Our Consumer Representative Panel (CRP) brings together those affected by ovarian cancer to offer advice and recommendations from a consumer perspective to the Committee of Management and the OCRF Team. Our CRP members offer unique and valuable insights into how research is designed, conducted and translated and help to ensure high research quality and relevance to those most affected by the disease. The CRP also supports the translation of our research impact to the broader community.
Dr Francine Marques
Medical Researcher, Chemo and Beauty Blogger, Ovarian Cancer Survivor
Dr Marques is a Melbourne medical researcher who was diagnosed with ovarian cancer in 2015, at the age of just 31. “I used to exercise regularly and I did not smoke, neither was I overweight. I didn’t know I had some of the symptoms, including pelvic pain and frequent urination. Other common symptoms include abdominal bloating, loss of appetite or feeling full quickly, change in bowel habits, menstrual irregularities and lack of energy. To my surprise, I was diagnosed with ovarian cancer’’. Dr Marques has spoken at length about her own experience hoping to help other women have the best chance of staying healthy.
Ms Kel Pittman
OCRF Ambassador, Ovarian Cancer Patient
Kel was 43 years old when she was diagnosed with Stage 3 ovarian cancer in 2014. After undergoing immediate treatment and being declared in remission, Kel unfortunately suffered a relapse in September 2017. She completed her follow-up chemotherapy in August of last year and will commence her next round of treatment later this year. Her focus is now on managing the disease for life, and supporting the research that will ensure her daughter won’t face the same threats in her adult life.
Read her story
Daniella splits her time between motherhood, Monash University in the Blood Cancer Therapeutics Laboratory as a research scientist and engaging in community awareness about Breast and Ovarian Cancers. Daniella lost her mother to ovarian cancer at the very young age of 59. Unfortunately, at the time of her mother’s diagnosis, Daniella found out that her family carries a BRCA1 mutation. This dramatically increases a woman’s risk of breast cancer to 80% and ovarian cancer to 40%. Daniella found out at 28 years of age that she too carries this gene mutation. Her mother was diagnosed with ovarian cancer at a very late stage as she was predominantly asymptomatic before eventually being diagnosed her with stage 4 ovarian cancer. During the following 12 months it spread to her mother’s brain and liver. After witnessing her mother’s experience Daniella was anxious about her own health, realising that not only does she have an increased risk of ovarian cancer but there is no early detection for this disease. Considering the lack of early detection, she made the drastic decision to remove her ovaries and fallopian tubes at the young age of 39. The ongoing early menopause is a daily challenge, yet far better than dealing with a cancer that is known for taking the lives of young women far too early. She encourages women to be pro-active about their health, challenge their medical team if they are concerned with their results and trust their instinct when it comes to their body.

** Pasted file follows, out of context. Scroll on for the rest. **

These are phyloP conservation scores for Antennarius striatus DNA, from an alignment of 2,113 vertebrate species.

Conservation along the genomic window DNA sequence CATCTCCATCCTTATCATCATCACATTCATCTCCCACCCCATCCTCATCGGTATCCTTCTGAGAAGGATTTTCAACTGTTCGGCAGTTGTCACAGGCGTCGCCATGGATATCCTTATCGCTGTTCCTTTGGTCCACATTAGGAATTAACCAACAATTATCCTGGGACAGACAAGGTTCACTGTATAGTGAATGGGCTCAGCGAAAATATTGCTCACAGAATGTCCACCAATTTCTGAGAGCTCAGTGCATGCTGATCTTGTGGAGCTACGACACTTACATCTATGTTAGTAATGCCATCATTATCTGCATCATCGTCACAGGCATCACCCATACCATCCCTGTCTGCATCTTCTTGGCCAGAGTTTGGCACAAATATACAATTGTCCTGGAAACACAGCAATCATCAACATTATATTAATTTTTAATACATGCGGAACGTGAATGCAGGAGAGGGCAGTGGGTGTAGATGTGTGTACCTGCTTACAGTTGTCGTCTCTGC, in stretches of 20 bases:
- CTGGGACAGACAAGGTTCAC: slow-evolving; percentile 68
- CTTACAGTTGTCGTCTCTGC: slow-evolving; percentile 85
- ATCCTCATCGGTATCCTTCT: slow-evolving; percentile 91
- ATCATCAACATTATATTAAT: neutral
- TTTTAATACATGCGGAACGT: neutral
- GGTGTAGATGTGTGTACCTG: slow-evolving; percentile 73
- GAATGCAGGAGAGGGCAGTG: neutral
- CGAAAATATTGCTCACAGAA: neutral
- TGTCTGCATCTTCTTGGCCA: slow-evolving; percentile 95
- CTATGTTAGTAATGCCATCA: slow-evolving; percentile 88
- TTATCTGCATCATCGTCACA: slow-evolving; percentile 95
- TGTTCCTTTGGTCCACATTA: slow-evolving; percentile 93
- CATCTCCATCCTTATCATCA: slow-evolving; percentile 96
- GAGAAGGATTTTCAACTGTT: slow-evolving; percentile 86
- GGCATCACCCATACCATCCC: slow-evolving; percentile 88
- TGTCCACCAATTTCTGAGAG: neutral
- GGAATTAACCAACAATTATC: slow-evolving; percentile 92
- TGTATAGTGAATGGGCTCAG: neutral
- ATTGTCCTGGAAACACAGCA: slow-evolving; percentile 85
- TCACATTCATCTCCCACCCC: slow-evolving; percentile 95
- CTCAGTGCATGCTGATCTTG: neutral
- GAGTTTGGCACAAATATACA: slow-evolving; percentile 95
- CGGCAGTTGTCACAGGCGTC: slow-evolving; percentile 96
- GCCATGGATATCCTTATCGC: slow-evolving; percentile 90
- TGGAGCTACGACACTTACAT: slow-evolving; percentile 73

Lindy Spicer was 25 years old when she felt a lump on the left side of her pelvis. Apart from a slight unwell feeling it was the only symptom of what was to be a shock diagnosis of ovarian cancer. That was in 1989. Lindy beat it and she has since gone on to raise approximately $30,000 for the Ovarian Cancer Research Foundation. Her treatment involved four chemo sessions as well as surgery. “Because I was only 25 we wanted to save as much as possible during surgery so that I could, in time, have children, which I did.” By the end of 1989 she was given the all-clear. Lindy underwent a hysterectomy after a benign tumour was found on her right ovary. Lymphedema, a condition causing significant and uncomfortable swelling on her leg (due to the removal of lymph glands during surgery) has troubled her over the years but is being managed with medical treatment. Lindy has been involved with the OCRF for over a decade.
Jordan was diagnosed with ovarian cancer in December 2019 at 27 years old. She was quickly treated with surgery and chemotherapy and is currently in remission. As an ovarian cancer patient, Jordan is looking forward to being able to use her personal experience to advocate on behalf of the OCRF, raising awareness of the disease, and the fact that there are critical funding shortages for research into early detection tests and treatments.
OCRF Ambassador, Ovarian Cancer Survivor
Vali was 16 when she first started experiencing strange and vague symptoms; it wasn't until surgery for endometriosis at 19 that Vali was diagnosed with ovarian cancer during a routine operation for endometriosis. Vali then had a recurrence at 24 which rendered her infertile after surgery and chemotherapy. Due to amazing advancements in treatment Vali was able to become a mother to twin girls in 2013, Vali has now been dealing with ovarian cancer for over half her life and is passionate about research and preventing her friends, family and most importantly her daughters from having to live through the same struggle she has faced.